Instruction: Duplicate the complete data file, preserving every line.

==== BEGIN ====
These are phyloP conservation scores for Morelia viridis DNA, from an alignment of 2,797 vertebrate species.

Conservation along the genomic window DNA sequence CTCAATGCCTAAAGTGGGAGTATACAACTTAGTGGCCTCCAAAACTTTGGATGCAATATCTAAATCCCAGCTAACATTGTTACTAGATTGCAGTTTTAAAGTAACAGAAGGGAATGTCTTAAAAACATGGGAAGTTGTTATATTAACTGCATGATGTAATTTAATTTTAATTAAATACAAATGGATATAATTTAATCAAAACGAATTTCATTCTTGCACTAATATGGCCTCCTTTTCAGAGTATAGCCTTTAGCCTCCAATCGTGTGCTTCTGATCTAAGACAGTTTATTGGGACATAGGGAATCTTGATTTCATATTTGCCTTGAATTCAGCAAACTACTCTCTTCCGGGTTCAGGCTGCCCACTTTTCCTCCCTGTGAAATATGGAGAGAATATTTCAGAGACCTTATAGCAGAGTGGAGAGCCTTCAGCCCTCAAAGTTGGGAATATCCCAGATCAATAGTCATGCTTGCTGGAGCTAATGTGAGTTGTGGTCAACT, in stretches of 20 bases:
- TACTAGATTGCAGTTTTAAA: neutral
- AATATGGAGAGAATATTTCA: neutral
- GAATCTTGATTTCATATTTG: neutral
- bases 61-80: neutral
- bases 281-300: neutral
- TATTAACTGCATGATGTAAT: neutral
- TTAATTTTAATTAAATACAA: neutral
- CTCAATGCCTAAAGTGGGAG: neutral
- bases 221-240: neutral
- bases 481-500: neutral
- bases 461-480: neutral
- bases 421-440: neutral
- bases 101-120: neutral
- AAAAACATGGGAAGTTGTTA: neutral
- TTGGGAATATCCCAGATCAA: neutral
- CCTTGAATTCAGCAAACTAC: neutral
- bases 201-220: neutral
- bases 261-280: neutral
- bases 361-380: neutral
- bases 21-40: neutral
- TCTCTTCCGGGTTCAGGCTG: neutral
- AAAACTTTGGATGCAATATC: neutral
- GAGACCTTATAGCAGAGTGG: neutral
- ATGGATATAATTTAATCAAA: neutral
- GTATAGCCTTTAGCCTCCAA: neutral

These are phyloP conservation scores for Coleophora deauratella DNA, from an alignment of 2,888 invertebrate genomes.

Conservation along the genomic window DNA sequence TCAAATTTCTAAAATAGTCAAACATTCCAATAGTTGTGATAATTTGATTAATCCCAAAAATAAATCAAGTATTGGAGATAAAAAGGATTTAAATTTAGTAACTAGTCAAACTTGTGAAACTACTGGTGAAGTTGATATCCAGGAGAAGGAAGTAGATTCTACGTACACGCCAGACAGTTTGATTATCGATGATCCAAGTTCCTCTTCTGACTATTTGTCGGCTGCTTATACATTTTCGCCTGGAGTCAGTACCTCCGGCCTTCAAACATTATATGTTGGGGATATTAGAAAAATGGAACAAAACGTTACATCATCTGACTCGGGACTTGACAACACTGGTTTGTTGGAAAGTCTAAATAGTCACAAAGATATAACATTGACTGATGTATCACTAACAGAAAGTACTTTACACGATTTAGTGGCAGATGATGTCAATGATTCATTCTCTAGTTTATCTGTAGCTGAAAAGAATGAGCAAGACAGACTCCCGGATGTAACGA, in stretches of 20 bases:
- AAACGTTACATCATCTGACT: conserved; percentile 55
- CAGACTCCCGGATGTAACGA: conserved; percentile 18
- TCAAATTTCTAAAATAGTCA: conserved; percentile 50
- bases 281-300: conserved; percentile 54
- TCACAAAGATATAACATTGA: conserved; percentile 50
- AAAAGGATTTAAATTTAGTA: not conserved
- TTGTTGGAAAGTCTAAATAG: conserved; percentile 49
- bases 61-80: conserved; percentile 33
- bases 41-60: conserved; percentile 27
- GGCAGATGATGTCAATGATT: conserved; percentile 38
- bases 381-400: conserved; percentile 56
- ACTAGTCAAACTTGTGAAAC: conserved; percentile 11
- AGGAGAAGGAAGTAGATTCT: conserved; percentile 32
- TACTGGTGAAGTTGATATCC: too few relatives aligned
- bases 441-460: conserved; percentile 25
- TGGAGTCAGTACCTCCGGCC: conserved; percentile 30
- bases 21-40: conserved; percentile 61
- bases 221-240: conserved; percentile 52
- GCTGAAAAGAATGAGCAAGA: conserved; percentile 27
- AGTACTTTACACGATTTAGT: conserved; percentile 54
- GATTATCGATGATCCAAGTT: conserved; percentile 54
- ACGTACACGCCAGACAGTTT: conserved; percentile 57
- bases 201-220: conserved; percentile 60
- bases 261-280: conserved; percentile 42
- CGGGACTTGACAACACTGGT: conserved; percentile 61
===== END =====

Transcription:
These are phyloP conservation scores for Morelia viridis DNA, from an alignment of 2,797 vertebrate species.

Conservation along the genomic window DNA sequence CTCAATGCCTAAAGTGGGAGTATACAACTTAGTGGCCTCCAAAACTTTGGATGCAATATCTAAATCCCAGCTAACATTGTTACTAGATTGCAGTTTTAAAGTAACAGAAGGGAATGTCTTAAAAACATGGGAAGTTGTTATATTAACTGCATGATGTAATTTAATTTTAATTAAATACAAATGGATATAATTTAATCAAAACGAATTTCATTCTTGCACTAATATGGCCTCCTTTTCAGAGTATAGCCTTTAGCCTCCAATCGTGTGCTTCTGATCTAAGACAGTTTATTGGGACATAGGGAATCTTGATTTCATATTTGCCTTGAATTCAGCAAACTACTCTCTTCCGGGTTCAGGCTGCCCACTTTTCCTCCCTGTGAAATATGGAGAGAATATTTCAGAGACCTTATAGCAGAGTGGAGAGCCTTCAGCCCTCAAAGTTGGGAATATCCCAGATCAATAGTCATGCTTGCTGGAGCTAATGTGAGTTGTGGTCAACT, in stretches of 20 bases:
- TACTAGATTGCAGTTTTAAA: neutral
- AATATGGAGAGAATATTTCA: neutral
- GAATCTTGATTTCATATTTG: neutral
- bases 61-80: neutral
- bases 281-300: neutral
- TATTAACTGCATGATGTAAT: neutral
- TTAATTTTAATTAAATACAA: neutral
- CTCAATGCCTAAAGTGGGAG: neutral
- bases 221-240: neutral
- bases 481-500: neutral
- bases 461-480: neutral
- bases 421-440: neutral
- bases 101-120: neutral
- AAAAACATGGGAAGTTGTTA: neutral
- TTGGGAATATCCCAGATCAA: neutral
- CCTTGAATTCAGCAAACTAC: neutral
- bases 201-220: neutral
- bases 261-280: neutral
- bases 361-380: neutral
- bases 21-40: neutral
- TCTCTTCCGGGTTCAGGCTG: neutral
- AAAACTTTGGATGCAATATC: neutral
- GAGACCTTATAGCAGAGTGG: neutral
- ATGGATATAATTTAATCAAA: neutral
- GTATAGCCTTTAGCCTCCAA: neutral

These are phyloP conservation scores for Coleophora deauratella DNA, from an alignment of 2,888 invertebrate genomes.

Conservation along the genomic window DNA sequence TCAAATTTCTAAAATAGTCAAACATTCCAATAGTTGTGATAATTTGATTAATCCCAAAAATAAATCAAGTATTGGAGATAAAAAGGATTTAAATTTAGTAACTAGTCAAACTTGTGAAACTACTGGTGAAGTTGATATCCAGGAGAAGGAAGTAGATTCTACGTACACGCCAGACAGTTTGATTATCGATGATCCAAGTTCCTCTTCTGACTATTTGTCGGCTGCTTATACATTTTCGCCTGGAGTCAGTACCTCCGGCCTTCAAACATTATATGTTGGGGATATTAGAAAAATGGAACAAAACGTTACATCATCTGACTCGGGACTTGACAACACTGGTTTGTTGGAAAGTCTAAATAGTCACAAAGATATAACATTGACTGATGTATCACTAACAGAAAGTACTTTACACGATTTAGTGGCAGATGATGTCAATGATTCATTCTCTAGTTTATCTGTAGCTGAAAAGAATGAGCAAGACAGACTCCCGGATGTAACGA, in stretches of 20 bases:
- AAACGTTACATCATCTGACT: conserved; percentile 55
- CAGACTCCCGGATGTAACGA: conserved; percentile 18
- TCAAATTTCTAAAATAGTCA: conserved; percentile 50
- bases 281-300: conserved; percentile 54
- TCACAAAGATATAACATTGA: conserved; percentile 50
- AAAAGGATTTAAATTTAGTA: not conserved
- TTGTTGGAAAGTCTAAATAG: conserved; percentile 49
- bases 61-80: conserved; percentile 33
- bases 41-60: conserved; percentile 27
- GGCAGATGATGTCAATGATT: conserved; percentile 38
- bases 381-400: conserved; percentile 56
- ACTAGTCAAACTTGTGAAAC: conserved; percentile 11
- AGGAGAAGGAAGTAGATTCT: conserved; percentile 32
- TACTGGTGAAGTTGATATCC: too few relatives aligned
- bases 441-460: conserved; percentile 25
- TGGAGTCAGTACCTCCGGCC: conserved; percentile 30
- bases 21-40: conserved; percentile 61
- bases 221-240: conserved; percentile 52
- GCTGAAAAGAATGAGCAAGA: conserved; percentile 27
- AGTACTTTACACGATTTAGT: conserved; percentile 54
- GATTATCGATGATCCAAGTT: conserved; percentile 54
- ACGTACACGCCAGACAGTTT: conserved; percentile 57
- bases 201-220: conserved; percentile 60
- bases 261-280: conserved; percentile 42
- CGGGACTTGACAACACTGGT: conserved; percentile 61